Nutritional Fundamentals for Health

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Role of Natural Antioxidant Nutrients in the Prevention of Human Diseases Other than Cancer and Cardiovascular Diseases

1. Introduction: 
There is compelling evidence to suggest an important role of oxidative stress in human diseases. Strategies to mitigate the damaging effect of oxidative stress include the use of antioxidants in the prevention and management of human health disorders. Extensive research over the past several decades focused on the protective effect of antioxidants and in particular vitamins such as A, C and E. Most of the initial research was directed towards the two major human diseases, cancer and cardiovascular diseases (CVD). Recent research is providing evidence to indicate the role of natural antioxidant phytonutrients (NAP) such as carotenoids and polyphenols in the prevention of human diseases other than cancer and cardiovascular diseases as shown in Table 1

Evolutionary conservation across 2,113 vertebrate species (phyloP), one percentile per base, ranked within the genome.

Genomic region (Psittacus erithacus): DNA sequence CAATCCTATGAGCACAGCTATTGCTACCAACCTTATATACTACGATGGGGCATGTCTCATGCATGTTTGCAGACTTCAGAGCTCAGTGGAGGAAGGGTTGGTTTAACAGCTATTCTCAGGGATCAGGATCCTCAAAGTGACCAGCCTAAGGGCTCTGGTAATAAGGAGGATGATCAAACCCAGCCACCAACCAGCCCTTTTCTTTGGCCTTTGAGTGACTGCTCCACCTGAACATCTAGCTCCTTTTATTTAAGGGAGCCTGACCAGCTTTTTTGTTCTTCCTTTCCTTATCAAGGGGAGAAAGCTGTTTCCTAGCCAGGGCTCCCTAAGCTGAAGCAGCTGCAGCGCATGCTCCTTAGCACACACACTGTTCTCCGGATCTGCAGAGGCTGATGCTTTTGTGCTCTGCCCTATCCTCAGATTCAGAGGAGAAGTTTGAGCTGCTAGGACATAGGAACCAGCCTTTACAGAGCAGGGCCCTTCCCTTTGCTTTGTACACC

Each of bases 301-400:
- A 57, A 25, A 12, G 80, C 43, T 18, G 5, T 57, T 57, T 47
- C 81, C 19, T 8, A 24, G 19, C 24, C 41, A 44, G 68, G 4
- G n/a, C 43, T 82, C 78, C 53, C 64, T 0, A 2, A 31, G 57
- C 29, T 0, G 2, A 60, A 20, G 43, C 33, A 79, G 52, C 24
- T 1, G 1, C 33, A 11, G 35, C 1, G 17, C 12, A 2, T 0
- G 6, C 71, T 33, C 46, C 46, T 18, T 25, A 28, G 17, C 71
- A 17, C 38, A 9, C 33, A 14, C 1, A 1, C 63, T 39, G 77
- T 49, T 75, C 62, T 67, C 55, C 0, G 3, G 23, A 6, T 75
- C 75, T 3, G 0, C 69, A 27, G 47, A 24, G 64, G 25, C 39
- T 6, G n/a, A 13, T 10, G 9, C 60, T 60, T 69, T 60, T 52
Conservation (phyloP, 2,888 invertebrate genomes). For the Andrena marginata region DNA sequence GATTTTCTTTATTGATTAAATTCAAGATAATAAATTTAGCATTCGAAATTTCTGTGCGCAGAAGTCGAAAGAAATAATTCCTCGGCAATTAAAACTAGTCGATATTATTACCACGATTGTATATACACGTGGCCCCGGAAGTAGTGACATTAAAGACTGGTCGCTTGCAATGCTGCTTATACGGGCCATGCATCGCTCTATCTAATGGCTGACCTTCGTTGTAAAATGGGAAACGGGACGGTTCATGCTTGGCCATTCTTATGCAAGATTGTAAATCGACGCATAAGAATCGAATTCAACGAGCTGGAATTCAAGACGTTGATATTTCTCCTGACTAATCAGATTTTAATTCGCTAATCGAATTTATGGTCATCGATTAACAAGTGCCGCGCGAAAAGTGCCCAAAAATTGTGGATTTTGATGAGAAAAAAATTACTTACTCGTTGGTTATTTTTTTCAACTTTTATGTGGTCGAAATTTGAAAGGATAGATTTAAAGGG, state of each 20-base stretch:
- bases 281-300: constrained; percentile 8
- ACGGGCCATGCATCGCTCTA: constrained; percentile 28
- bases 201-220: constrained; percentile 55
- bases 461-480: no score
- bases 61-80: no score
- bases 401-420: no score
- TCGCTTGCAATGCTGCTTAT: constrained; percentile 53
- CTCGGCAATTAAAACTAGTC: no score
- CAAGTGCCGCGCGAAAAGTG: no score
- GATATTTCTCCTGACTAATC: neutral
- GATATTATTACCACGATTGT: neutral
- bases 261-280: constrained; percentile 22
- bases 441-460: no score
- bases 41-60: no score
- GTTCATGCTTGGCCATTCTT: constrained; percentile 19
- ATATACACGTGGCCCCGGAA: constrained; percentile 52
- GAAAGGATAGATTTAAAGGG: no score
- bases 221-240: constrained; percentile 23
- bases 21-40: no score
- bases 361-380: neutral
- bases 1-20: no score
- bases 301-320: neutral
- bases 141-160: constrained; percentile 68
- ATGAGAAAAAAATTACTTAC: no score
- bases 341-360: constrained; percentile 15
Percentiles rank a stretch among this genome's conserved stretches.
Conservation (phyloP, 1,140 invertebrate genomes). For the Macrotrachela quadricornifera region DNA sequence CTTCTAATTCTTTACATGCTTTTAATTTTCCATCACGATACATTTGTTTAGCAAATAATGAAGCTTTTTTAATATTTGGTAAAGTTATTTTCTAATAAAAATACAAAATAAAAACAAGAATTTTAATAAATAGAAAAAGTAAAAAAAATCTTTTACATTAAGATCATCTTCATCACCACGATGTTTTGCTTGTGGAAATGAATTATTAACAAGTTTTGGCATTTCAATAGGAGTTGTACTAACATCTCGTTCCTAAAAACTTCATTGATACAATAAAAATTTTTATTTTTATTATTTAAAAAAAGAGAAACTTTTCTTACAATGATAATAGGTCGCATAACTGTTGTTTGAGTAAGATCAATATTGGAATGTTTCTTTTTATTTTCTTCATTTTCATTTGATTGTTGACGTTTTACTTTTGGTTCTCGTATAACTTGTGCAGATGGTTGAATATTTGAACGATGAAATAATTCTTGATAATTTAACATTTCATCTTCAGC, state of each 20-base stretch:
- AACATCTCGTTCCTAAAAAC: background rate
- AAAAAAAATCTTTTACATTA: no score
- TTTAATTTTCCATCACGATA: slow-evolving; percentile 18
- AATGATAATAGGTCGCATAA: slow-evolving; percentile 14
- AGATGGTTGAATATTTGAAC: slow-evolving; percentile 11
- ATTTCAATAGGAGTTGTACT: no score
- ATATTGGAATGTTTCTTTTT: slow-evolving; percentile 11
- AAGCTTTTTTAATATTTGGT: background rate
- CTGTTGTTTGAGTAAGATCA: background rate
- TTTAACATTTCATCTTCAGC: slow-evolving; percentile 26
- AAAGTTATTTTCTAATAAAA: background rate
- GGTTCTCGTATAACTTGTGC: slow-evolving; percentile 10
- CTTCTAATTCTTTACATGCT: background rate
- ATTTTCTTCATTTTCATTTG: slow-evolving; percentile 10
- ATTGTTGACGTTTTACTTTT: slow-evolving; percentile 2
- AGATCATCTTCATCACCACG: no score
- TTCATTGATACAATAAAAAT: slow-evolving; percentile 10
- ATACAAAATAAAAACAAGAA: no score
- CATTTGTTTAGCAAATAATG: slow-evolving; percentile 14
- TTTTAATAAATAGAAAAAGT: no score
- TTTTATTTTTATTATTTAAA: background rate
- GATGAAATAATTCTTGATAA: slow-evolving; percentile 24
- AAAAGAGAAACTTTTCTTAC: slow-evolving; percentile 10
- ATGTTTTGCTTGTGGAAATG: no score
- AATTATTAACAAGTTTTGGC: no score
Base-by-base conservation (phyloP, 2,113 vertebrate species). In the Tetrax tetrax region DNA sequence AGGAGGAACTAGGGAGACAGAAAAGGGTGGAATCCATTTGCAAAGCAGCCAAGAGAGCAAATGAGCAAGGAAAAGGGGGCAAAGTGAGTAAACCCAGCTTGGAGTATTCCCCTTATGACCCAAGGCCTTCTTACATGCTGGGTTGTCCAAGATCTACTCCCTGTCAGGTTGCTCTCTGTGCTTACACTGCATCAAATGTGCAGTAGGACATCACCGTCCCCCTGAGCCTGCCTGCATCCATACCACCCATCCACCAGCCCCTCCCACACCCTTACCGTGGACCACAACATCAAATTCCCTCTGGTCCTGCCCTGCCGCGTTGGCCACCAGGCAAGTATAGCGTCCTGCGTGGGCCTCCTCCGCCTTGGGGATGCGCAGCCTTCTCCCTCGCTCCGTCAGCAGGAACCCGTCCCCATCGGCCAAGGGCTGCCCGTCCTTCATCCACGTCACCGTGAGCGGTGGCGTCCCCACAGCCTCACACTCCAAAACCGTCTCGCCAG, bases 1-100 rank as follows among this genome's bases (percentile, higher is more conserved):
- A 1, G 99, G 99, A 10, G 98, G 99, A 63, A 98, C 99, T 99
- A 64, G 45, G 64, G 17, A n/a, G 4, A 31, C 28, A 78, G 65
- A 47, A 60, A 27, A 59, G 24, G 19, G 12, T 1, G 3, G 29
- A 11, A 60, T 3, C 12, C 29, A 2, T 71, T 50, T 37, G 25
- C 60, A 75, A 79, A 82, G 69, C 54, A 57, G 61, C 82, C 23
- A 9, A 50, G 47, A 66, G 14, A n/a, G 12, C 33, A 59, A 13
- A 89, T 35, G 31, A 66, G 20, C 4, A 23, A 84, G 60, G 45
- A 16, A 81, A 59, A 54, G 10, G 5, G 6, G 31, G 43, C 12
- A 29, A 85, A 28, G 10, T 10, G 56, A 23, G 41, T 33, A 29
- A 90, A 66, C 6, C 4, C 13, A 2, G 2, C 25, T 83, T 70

Table 1. Role of natural phytochemical antioxidants in human diseases other than cancer and CVD 

Bone diseases -Osteoporosis
Respiratory diseases
Male infertility
Ultraviolet induced sunburns and other skin diseases
Neurodegenerative and Mental disorders
Inflammatory disorders - Rheumatoid arthritis
Ocular diseases
Oral disorders
This article summarises the most recent information pertaining to the role of NAP in these other equally important diseases.
2. Hypotheses underlying the role of oxidative stress and antioxidants in human diseases